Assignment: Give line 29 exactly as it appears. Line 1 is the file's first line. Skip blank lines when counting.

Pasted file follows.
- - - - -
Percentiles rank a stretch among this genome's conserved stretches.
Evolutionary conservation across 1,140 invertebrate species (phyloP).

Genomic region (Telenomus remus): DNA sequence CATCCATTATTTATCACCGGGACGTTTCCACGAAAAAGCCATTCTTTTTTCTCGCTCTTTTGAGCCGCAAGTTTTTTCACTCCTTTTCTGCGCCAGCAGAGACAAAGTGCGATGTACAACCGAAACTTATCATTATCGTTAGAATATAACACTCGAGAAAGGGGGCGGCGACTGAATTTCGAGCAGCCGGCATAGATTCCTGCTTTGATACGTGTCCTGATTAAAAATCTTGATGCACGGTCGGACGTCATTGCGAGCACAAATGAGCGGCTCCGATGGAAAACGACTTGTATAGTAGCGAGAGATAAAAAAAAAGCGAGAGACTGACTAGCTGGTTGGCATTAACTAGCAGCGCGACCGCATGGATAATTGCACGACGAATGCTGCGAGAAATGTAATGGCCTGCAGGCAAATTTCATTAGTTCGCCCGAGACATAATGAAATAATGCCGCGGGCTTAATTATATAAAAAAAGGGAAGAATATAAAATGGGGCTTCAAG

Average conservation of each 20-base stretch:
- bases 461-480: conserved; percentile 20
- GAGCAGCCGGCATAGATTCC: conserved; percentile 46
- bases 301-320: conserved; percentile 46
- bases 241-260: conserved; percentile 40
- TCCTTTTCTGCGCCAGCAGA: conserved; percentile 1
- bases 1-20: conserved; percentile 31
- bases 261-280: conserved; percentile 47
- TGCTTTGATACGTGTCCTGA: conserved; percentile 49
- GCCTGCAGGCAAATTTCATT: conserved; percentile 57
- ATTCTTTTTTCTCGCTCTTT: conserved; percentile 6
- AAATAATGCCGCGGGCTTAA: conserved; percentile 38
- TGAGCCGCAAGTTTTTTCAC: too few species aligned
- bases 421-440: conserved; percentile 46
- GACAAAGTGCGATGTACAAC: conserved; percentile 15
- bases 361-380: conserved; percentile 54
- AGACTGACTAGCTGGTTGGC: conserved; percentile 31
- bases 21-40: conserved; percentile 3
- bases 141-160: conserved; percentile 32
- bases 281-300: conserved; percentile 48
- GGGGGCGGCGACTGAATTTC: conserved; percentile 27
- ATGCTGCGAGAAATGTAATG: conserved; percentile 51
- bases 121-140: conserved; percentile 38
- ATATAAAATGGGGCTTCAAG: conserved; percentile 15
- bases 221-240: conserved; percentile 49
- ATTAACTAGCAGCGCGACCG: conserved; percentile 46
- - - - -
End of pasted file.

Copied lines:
- ATTAACTAGCAGCGCGACCG: conserved; percentile 46